Cooking Chemistry and the Formulator: Sugar and Grains

Aug 1, 2009 | Contact Author | By: Eric Abrutyn, TPC2 Advisors Ltd., Inc.
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Title: Cooking Chemistry and the Formulator: Sugar and Grains
sugarx starchx saccharidesx carmelizationx proteinx
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Keywords: sugar | starch | saccharides | carmelization | protein

Abstract: This article is the third in a four-part series that highlights connections between cooking chemistry and personal care product development, including reactions that occur and why, and how to best utilize these reactions, for the benefit of formulators.

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Formulating personal care products calls for a diversity of ingredients, as does cooking. This article, the third in a four-part series, highlights connections between cooking chemistry and personal care product development, including reactions that occur and how to best utilize these reactions. The present article discusses sugar and grains; previous articles have covered dairy products including eggs and milk,1 and meat and poultry;2 the fourth will focus on flavors and spices of life.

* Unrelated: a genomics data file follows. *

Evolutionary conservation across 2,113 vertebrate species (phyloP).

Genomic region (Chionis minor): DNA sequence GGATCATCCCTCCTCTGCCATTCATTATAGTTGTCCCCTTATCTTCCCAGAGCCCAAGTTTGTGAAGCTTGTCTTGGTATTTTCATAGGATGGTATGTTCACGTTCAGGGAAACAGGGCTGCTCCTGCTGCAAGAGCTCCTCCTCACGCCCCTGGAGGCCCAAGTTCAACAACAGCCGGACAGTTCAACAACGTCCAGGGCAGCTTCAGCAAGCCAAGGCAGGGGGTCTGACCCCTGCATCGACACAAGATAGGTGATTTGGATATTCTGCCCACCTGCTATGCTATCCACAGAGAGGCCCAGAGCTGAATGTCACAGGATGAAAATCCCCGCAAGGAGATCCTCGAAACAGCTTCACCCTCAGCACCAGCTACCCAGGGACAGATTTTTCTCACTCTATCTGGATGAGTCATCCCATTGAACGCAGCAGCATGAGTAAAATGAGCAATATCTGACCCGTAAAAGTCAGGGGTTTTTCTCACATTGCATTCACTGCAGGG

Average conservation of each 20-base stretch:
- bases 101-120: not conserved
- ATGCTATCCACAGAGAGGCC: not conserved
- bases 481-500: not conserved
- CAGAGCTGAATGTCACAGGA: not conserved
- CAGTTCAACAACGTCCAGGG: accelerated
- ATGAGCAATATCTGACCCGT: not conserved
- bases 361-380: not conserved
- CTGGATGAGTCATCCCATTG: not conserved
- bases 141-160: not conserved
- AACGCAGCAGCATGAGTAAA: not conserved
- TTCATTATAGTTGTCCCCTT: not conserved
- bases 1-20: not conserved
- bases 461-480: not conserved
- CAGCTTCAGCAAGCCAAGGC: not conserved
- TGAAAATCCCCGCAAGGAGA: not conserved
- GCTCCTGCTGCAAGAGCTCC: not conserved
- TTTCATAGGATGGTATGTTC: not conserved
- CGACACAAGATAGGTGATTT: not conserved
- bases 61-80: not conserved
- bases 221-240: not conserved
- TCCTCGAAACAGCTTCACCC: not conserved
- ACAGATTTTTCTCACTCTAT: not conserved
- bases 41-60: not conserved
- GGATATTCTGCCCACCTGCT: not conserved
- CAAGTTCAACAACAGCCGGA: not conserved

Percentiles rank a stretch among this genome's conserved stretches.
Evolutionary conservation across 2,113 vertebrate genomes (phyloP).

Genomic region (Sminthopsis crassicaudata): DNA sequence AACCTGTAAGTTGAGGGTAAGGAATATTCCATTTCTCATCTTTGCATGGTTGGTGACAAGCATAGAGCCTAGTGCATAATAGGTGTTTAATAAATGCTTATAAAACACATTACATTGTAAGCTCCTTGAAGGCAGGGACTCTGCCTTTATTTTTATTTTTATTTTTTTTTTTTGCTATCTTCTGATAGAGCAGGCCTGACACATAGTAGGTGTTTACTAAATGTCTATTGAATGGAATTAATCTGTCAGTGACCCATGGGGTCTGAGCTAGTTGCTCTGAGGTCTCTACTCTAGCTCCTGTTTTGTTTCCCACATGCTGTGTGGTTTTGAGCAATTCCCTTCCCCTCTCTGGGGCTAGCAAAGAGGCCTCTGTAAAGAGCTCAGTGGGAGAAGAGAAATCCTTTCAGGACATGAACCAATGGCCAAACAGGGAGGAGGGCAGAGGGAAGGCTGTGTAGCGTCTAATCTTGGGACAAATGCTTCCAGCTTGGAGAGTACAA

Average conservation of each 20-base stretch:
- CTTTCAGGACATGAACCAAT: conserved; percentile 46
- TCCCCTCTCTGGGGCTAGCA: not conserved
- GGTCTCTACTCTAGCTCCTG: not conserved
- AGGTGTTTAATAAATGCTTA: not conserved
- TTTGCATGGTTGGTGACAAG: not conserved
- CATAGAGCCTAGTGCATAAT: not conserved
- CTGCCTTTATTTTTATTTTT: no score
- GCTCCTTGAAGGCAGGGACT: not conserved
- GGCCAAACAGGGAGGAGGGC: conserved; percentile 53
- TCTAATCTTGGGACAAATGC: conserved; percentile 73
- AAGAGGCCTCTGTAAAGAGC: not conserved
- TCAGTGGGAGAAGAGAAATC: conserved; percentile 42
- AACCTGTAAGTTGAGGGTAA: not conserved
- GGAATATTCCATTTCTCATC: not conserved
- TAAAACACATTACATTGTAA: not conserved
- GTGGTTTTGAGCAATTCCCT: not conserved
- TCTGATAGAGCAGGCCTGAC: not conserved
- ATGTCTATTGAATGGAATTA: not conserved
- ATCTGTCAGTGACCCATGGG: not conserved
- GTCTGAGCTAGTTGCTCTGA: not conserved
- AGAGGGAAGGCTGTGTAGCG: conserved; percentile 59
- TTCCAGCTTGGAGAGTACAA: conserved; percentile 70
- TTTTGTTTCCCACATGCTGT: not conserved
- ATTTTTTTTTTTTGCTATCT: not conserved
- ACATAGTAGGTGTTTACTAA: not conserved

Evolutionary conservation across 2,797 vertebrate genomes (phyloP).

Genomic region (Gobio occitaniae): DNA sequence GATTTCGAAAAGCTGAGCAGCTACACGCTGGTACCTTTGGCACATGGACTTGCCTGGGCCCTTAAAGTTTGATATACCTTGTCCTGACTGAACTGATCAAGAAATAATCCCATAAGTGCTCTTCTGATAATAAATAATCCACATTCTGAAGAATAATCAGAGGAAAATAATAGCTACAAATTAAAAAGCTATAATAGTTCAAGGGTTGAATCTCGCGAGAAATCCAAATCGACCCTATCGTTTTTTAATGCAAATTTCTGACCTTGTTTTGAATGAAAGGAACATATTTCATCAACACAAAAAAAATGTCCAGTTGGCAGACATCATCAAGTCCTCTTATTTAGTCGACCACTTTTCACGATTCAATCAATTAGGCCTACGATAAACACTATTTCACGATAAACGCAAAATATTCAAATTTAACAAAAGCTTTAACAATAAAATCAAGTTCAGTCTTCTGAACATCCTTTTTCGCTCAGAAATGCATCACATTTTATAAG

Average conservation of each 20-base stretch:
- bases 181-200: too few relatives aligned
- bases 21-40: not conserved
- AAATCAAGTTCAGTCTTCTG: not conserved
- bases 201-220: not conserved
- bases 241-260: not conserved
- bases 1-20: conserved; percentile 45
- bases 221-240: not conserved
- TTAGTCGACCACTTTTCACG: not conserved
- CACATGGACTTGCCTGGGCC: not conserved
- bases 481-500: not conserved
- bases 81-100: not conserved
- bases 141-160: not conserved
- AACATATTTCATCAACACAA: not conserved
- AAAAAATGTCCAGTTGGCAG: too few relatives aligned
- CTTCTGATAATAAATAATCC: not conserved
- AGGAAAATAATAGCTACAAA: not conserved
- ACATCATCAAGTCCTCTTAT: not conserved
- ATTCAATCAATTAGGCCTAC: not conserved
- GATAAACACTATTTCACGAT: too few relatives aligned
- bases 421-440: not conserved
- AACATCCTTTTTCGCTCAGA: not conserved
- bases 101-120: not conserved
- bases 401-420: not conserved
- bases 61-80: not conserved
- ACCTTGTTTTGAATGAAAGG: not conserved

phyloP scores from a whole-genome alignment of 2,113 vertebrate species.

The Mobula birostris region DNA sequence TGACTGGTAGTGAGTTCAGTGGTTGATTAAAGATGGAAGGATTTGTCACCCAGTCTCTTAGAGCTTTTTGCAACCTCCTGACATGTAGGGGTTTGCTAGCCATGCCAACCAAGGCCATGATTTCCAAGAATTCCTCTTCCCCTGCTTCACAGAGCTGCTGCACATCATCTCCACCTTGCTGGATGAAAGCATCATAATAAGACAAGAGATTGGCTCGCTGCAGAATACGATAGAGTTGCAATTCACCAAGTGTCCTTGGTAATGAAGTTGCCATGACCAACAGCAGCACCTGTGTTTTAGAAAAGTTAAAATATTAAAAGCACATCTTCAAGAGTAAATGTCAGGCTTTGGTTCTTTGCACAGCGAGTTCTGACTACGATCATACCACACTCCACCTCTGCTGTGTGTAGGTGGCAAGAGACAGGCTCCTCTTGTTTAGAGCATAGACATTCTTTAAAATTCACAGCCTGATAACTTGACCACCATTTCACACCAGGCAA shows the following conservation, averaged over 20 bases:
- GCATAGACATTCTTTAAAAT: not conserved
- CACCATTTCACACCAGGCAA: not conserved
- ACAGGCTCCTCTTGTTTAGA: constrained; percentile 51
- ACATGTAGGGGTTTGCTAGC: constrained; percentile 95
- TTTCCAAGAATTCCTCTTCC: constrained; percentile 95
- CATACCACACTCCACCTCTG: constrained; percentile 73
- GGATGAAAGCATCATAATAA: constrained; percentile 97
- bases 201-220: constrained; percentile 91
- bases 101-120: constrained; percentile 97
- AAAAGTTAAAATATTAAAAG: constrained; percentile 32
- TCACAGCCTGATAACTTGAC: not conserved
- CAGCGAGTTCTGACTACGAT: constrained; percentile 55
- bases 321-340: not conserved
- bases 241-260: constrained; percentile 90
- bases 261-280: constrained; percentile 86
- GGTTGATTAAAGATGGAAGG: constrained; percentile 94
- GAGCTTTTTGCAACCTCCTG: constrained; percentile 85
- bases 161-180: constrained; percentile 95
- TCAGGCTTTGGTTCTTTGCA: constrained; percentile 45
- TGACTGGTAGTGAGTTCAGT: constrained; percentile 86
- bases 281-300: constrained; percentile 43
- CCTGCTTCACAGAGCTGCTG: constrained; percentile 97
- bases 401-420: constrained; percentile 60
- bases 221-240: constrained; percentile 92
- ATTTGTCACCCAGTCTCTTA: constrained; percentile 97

The Science of Sugar 
Sugar chemistry includes natural and synthetic sugars. Natural sugars—marketed generically as honey, maple syrup, beet sugar, cane sugar, molasses, agave syrup and fructose (fruit sugar)—include saccharides and sugar alcohols. Synthetic sugars include aspartamea, sucraloseb, saccharin, acesulfame potassium, cyclomate and steviosidec.

Simple sugars are considered saccharides, which are classified as carbohydrates. In general, saccharide chemistry refers to the attachment of a hydroxyl group on a carbon atom, along with an aldehyde or ketone functional group within the ring structure of the molecule. Utilizing saccharide chemistry, molecules produced from living organisms or bio-molecules in sugar usually function to store and transport energy as well as provide structural integrity to the molecule (see Figure 1).

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Figure 1. Glucose structure

 Figure 1. Glucose structure

Figure 2. Sorbitol structure

 Figure 2. Sorbitol structure

Figure 3. Erythritol structure

 Figure 3. Erythritol structure

Flour Types

 Flour Types 

Abrutyn cooking footnotes

 a Nutrasweet is a registered trademark of Nutrasweet Property Holdings Inc.

b Splenda is a registered trademark of 
McNeil Nutritionals, LLC.
c Stevia is a registered trademark of 
United American Industries.

Formula 1. Typical roux

 Formula 1. Typical roux

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